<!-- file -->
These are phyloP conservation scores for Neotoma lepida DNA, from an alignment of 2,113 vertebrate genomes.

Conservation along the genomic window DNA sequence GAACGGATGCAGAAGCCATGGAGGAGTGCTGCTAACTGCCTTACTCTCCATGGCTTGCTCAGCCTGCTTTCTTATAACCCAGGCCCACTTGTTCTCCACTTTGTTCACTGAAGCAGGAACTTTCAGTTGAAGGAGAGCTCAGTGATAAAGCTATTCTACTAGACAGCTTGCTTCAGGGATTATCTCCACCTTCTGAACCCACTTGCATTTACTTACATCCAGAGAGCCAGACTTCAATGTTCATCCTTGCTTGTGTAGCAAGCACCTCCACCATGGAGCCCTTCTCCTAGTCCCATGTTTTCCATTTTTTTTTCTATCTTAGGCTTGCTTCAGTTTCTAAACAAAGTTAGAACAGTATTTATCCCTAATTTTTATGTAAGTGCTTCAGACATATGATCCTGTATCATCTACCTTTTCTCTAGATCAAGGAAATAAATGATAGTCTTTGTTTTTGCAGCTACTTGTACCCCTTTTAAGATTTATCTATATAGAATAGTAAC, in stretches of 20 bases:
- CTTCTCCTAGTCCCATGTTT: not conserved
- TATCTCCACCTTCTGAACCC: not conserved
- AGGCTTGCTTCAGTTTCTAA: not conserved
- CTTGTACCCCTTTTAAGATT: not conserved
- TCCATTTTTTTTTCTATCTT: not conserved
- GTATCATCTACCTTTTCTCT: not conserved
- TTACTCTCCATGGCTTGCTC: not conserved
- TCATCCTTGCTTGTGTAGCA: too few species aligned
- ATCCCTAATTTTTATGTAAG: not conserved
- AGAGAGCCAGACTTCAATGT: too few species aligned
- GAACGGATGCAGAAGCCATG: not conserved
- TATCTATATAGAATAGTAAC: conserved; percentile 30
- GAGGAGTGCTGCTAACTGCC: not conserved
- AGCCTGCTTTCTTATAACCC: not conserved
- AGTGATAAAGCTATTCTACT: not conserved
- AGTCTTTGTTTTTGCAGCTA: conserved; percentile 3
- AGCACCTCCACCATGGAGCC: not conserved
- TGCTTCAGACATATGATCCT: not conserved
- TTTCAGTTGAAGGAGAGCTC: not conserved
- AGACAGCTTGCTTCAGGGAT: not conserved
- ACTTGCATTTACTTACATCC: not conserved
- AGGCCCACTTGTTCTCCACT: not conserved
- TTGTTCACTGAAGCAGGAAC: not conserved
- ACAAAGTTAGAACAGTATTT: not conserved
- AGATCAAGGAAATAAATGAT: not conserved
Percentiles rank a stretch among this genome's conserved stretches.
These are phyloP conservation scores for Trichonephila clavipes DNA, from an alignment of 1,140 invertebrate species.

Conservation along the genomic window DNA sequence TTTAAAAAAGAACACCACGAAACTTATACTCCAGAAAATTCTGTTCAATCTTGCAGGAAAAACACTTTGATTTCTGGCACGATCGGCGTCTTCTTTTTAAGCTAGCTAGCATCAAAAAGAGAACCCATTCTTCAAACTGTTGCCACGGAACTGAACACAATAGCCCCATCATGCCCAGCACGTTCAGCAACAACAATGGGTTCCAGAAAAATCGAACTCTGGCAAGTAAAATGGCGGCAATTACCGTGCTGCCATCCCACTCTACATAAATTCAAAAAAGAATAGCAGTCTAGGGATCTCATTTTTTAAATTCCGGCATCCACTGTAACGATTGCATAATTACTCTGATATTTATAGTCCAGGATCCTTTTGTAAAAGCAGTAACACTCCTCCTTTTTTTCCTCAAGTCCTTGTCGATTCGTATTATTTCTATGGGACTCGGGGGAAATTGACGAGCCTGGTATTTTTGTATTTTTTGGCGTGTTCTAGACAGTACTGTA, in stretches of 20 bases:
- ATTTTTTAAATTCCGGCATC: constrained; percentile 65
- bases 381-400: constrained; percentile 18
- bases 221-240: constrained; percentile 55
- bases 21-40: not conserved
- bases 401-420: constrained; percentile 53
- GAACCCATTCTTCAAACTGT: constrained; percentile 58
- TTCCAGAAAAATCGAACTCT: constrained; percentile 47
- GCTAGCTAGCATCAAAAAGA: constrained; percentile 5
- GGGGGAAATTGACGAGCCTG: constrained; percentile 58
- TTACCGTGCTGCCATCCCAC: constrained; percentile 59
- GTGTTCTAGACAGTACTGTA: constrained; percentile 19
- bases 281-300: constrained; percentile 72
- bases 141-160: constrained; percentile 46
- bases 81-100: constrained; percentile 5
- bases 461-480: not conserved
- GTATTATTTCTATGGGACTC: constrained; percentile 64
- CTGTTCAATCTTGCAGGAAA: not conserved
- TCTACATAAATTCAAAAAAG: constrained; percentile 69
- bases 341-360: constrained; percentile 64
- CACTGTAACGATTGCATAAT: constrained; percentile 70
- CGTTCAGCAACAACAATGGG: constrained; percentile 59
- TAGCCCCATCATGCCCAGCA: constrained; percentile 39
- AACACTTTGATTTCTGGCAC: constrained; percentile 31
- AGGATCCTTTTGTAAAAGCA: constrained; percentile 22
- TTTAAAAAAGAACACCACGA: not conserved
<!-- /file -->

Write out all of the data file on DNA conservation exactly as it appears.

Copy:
These are phyloP conservation scores for Neotoma lepida DNA, from an alignment of 2,113 vertebrate genomes.

Conservation along the genomic window DNA sequence GAACGGATGCAGAAGCCATGGAGGAGTGCTGCTAACTGCCTTACTCTCCATGGCTTGCTCAGCCTGCTTTCTTATAACCCAGGCCCACTTGTTCTCCACTTTGTTCACTGAAGCAGGAACTTTCAGTTGAAGGAGAGCTCAGTGATAAAGCTATTCTACTAGACAGCTTGCTTCAGGGATTATCTCCACCTTCTGAACCCACTTGCATTTACTTACATCCAGAGAGCCAGACTTCAATGTTCATCCTTGCTTGTGTAGCAAGCACCTCCACCATGGAGCCCTTCTCCTAGTCCCATGTTTTCCATTTTTTTTTCTATCTTAGGCTTGCTTCAGTTTCTAAACAAAGTTAGAACAGTATTTATCCCTAATTTTTATGTAAGTGCTTCAGACATATGATCCTGTATCATCTACCTTTTCTCTAGATCAAGGAAATAAATGATAGTCTTTGTTTTTGCAGCTACTTGTACCCCTTTTAAGATTTATCTATATAGAATAGTAAC, in stretches of 20 bases:
- CTTCTCCTAGTCCCATGTTT: not conserved
- TATCTCCACCTTCTGAACCC: not conserved
- AGGCTTGCTTCAGTTTCTAA: not conserved
- CTTGTACCCCTTTTAAGATT: not conserved
- TCCATTTTTTTTTCTATCTT: not conserved
- GTATCATCTACCTTTTCTCT: not conserved
- TTACTCTCCATGGCTTGCTC: not conserved
- TCATCCTTGCTTGTGTAGCA: too few species aligned
- ATCCCTAATTTTTATGTAAG: not conserved
- AGAGAGCCAGACTTCAATGT: too few species aligned
- GAACGGATGCAGAAGCCATG: not conserved
- TATCTATATAGAATAGTAAC: conserved; percentile 30
- GAGGAGTGCTGCTAACTGCC: not conserved
- AGCCTGCTTTCTTATAACCC: not conserved
- AGTGATAAAGCTATTCTACT: not conserved
- AGTCTTTGTTTTTGCAGCTA: conserved; percentile 3
- AGCACCTCCACCATGGAGCC: not conserved
- TGCTTCAGACATATGATCCT: not conserved
- TTTCAGTTGAAGGAGAGCTC: not conserved
- AGACAGCTTGCTTCAGGGAT: not conserved
- ACTTGCATTTACTTACATCC: not conserved
- AGGCCCACTTGTTCTCCACT: not conserved
- TTGTTCACTGAAGCAGGAAC: not conserved
- ACAAAGTTAGAACAGTATTT: not conserved
- AGATCAAGGAAATAAATGAT: not conserved
Percentiles rank a stretch among this genome's conserved stretches.
These are phyloP conservation scores for Trichonephila clavipes DNA, from an alignment of 1,140 invertebrate species.

Conservation along the genomic window DNA sequence TTTAAAAAAGAACACCACGAAACTTATACTCCAGAAAATTCTGTTCAATCTTGCAGGAAAAACACTTTGATTTCTGGCACGATCGGCGTCTTCTTTTTAAGCTAGCTAGCATCAAAAAGAGAACCCATTCTTCAAACTGTTGCCACGGAACTGAACACAATAGCCCCATCATGCCCAGCACGTTCAGCAACAACAATGGGTTCCAGAAAAATCGAACTCTGGCAAGTAAAATGGCGGCAATTACCGTGCTGCCATCCCACTCTACATAAATTCAAAAAAGAATAGCAGTCTAGGGATCTCATTTTTTAAATTCCGGCATCCACTGTAACGATTGCATAATTACTCTGATATTTATAGTCCAGGATCCTTTTGTAAAAGCAGTAACACTCCTCCTTTTTTTCCTCAAGTCCTTGTCGATTCGTATTATTTCTATGGGACTCGGGGGAAATTGACGAGCCTGGTATTTTTGTATTTTTTGGCGTGTTCTAGACAGTACTGTA, in stretches of 20 bases:
- ATTTTTTAAATTCCGGCATC: constrained; percentile 65
- bases 381-400: constrained; percentile 18
- bases 221-240: constrained; percentile 55
- bases 21-40: not conserved
- bases 401-420: constrained; percentile 53
- GAACCCATTCTTCAAACTGT: constrained; percentile 58
- TTCCAGAAAAATCGAACTCT: constrained; percentile 47
- GCTAGCTAGCATCAAAAAGA: constrained; percentile 5
- GGGGGAAATTGACGAGCCTG: constrained; percentile 58
- TTACCGTGCTGCCATCCCAC: constrained; percentile 59
- GTGTTCTAGACAGTACTGTA: constrained; percentile 19
- bases 281-300: constrained; percentile 72
- bases 141-160: constrained; percentile 46
- bases 81-100: constrained; percentile 5
- bases 461-480: not conserved
- GTATTATTTCTATGGGACTC: constrained; percentile 64
- CTGTTCAATCTTGCAGGAAA: not conserved
- TCTACATAAATTCAAAAAAG: constrained; percentile 69
- bases 341-360: constrained; percentile 64
- CACTGTAACGATTGCATAAT: constrained; percentile 70
- CGTTCAGCAACAACAATGGG: constrained; percentile 59
- TAGCCCCATCATGCCCAGCA: constrained; percentile 39
- AACACTTTGATTTCTGGCAC: constrained; percentile 31
- AGGATCCTTTTGTAAAAGCA: constrained; percentile 22
- TTTAAAAAAGAACACCACGA: not conserved